NBA Fans Largely Support New Play-in Tournament to Determine Final Playoff Teams

63% of NBA fans, including 79% of avid fans, say they approve of the qualification round for the final two seeds in each conference

Stephen Curry of the Golden State Warriors drives between LeBron James and Dennis Schroder of the Los Angeles Lakers during a January game. The two teams will meet Thursday night in the NBA's new play-in tournament, which 63 percent of NBA fans said they supported as a new addition to the league's season, according to Morning Consult data. (Harry How/Getty Images)
  • Only 12% of NBA fans said they disapprove of the new addition to the postseason.

  • Roughly 1 in 3 U.S. adults said they are interested in the play-in tournament, including 46% of sports fans.

Los Angeles Lakers star LeBron James has made it clear he isn’t thrilled about participating in the NBA’s new play-in tournament, but polling shows NBA fans support the league’s plan to involve more teams in the push for the postseason.

A Morning Consult survey conducted last week found that 63 percent of self-identified NBA fans approved of the introduction of the play-in tournament, more than five times the share of NBA fans who disapproved of the break from tradition (12 percent). In addition, 79 percent of those who identified as “avid” NBA fans said they were in favor of the move.

Results for the 2,200 U.S. adults surveyed in the May 12-15 survey carried a margin of error of 2 percentage points, while the margin of error among the 1,499 self-identified sports fans and 1,022 self-identified NBA fans was 3 points.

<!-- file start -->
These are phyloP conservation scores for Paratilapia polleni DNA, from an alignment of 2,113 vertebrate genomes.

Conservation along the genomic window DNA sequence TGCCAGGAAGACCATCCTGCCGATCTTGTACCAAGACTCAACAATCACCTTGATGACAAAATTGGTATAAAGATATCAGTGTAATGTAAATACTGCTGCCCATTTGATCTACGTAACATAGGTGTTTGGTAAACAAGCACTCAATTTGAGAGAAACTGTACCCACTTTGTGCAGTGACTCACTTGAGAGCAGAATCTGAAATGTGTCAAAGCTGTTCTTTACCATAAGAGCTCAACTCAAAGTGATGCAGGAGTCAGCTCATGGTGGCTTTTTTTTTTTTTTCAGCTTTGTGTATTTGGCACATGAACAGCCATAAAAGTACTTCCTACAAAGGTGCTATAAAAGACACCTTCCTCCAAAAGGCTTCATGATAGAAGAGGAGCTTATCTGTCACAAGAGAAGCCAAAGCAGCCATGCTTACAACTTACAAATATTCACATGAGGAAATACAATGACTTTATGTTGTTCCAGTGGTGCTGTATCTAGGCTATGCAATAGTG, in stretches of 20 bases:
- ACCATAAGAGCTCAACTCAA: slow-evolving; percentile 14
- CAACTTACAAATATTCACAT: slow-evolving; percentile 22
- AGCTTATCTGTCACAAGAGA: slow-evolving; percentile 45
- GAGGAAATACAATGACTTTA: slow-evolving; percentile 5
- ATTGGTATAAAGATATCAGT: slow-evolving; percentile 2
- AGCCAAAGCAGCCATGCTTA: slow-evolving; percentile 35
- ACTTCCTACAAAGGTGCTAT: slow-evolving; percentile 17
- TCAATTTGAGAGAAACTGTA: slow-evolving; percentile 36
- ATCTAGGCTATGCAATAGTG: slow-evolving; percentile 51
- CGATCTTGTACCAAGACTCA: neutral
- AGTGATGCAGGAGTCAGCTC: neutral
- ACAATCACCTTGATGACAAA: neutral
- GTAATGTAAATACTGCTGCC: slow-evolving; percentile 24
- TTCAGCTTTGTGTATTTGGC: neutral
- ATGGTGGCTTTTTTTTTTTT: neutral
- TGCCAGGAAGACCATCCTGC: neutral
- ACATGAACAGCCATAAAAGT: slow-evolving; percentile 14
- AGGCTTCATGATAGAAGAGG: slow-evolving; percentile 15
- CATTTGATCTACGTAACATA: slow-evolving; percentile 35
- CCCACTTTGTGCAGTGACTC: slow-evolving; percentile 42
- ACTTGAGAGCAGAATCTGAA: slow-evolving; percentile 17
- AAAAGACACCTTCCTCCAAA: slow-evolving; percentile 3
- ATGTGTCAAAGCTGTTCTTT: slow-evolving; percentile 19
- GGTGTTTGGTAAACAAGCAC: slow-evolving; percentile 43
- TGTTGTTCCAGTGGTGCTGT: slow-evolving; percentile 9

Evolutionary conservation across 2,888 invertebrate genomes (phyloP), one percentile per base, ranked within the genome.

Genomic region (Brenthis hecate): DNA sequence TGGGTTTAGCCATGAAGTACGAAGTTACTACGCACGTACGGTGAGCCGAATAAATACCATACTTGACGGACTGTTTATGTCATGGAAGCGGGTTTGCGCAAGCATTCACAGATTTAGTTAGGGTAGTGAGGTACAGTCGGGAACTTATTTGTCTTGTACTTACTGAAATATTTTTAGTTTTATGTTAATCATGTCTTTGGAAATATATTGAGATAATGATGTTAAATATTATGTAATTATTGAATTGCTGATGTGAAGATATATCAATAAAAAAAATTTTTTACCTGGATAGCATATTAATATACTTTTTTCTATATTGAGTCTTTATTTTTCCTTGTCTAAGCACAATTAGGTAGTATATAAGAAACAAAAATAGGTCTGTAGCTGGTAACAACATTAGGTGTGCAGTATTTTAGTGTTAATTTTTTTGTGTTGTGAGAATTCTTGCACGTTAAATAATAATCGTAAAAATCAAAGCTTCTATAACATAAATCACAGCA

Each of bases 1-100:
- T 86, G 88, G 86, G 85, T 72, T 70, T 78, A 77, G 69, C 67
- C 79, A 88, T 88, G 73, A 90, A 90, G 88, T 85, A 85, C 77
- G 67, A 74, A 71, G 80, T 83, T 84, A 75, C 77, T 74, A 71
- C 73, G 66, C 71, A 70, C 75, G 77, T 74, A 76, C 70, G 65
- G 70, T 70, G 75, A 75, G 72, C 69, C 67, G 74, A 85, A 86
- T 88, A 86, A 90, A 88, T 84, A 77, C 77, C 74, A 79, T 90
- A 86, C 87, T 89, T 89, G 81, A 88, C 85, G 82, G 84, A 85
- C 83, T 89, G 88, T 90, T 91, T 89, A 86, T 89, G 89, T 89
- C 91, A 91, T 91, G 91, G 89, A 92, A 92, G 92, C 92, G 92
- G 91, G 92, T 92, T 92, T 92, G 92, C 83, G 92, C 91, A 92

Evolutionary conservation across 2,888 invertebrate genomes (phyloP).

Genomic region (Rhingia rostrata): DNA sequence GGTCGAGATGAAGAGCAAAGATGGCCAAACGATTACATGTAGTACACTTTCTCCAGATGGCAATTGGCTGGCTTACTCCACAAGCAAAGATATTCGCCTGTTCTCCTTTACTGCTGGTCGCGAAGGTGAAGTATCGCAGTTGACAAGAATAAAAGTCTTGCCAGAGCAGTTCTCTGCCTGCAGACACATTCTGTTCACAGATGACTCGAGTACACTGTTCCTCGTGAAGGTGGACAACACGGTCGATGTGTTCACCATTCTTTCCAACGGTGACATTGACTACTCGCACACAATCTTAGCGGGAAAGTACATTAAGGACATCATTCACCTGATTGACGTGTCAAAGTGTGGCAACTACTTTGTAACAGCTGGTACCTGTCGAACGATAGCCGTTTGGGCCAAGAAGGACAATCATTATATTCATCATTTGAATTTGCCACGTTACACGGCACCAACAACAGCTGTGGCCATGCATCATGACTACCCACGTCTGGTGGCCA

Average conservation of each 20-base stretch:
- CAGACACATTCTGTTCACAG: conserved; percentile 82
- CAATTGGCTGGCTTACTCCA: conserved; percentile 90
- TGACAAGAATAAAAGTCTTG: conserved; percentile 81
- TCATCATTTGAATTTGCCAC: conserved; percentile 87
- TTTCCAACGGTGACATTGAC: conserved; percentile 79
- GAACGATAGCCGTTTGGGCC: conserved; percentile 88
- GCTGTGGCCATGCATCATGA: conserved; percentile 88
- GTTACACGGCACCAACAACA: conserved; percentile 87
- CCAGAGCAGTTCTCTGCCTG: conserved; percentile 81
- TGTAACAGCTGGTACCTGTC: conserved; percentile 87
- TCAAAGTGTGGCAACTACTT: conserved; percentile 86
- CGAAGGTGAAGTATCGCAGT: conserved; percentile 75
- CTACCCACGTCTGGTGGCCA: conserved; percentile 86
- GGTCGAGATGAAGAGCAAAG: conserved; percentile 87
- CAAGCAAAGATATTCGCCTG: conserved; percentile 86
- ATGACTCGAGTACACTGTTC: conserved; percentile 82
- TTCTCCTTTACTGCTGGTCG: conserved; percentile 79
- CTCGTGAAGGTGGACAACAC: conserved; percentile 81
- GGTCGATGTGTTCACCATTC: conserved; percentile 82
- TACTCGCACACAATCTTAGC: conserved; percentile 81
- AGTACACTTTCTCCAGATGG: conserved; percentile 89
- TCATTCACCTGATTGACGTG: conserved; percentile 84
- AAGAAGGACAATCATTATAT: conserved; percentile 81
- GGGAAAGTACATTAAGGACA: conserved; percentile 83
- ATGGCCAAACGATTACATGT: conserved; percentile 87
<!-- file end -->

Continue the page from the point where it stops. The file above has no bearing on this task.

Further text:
Unanimously approved by the NBA Board of Governors prior to this season, the play-in tournament gives the teams that finished the regular season ninth and 10th in each conference — who previously would have missed the playoffs — the opportunity to steal one of the final two postseason berths from the teams that finished seventh and eighth.

Millennial and Generation Z sports fans were more likely to approve of the play-in tournament, which is scheduled to run Tuesday through Friday, than fans from Generation X and the baby boomer generation, but even older sports fans were more likely to support the idea than to oppose it.

The play-in tournament, sponsored by insurance carrier State Farm, begins tonight with two Eastern Conference matchups on TNT: the No. 7 Boston Celtics vs. the No. 8 Washington Wizards and the No. 9 Indiana Pacers vs. the No. 10 Charlotte Hornets. The Western Conference action on ESPN begins Wednesday with the No. 7 Los Angeles Lakers vs. the No. 8 Golden State Warriors and the No. 9 Memphis Grizzlies against the No. 10 San Antonio Spurs.

In each conference, the winner of the No. 7 vs. No. 8 matchup becomes the seventh seed in the postseason, which starts Saturday, while the loser then plays the winner of the No. 9 vs. No. 10 matchup to determine the eighth seed. Four of the six games in the play-in round will result in the losing team being eliminated from playoff contention.

The league and ESPN couldn’t have asked for a more compelling play-in matchup than Lakers-Warriors, which pits generational stars James, who recently said whoever created the play-in tournament “needs to be fired,” and Stephen Curry against each other. While not technically an elimination game, the winner will be guaranteed a playoff berth, while the loser will be forced into Friday’s elimination game.

Support for the play-in concept has increased since late 2019, when it was first reported that the league was discussing the idea with the NBA Players Association and its broadcast partners. 

In a Morning Consult poll conducted in December 2019, 51 percent of NBA fans said they favored the establishment of a play-in competition, while 21 percent dissented. The play-in tournament was considerably more popular than the 30-team, in-season tournament proposed by Commissioner Adam Silver, an idea modeled after cup competitions in European soccer that has not come to fruition.

Last week’s survey, which was conducted before matchups were finalized, found that 34 percent of U.S. adults said they were interested in the play-in tournament, including 46 percent of sports fans and half of self-identified “casual” NBA fans. Sixty-four percent of all NBA fans and 85 percent of avid NBA fans expressed interest in the new competition.

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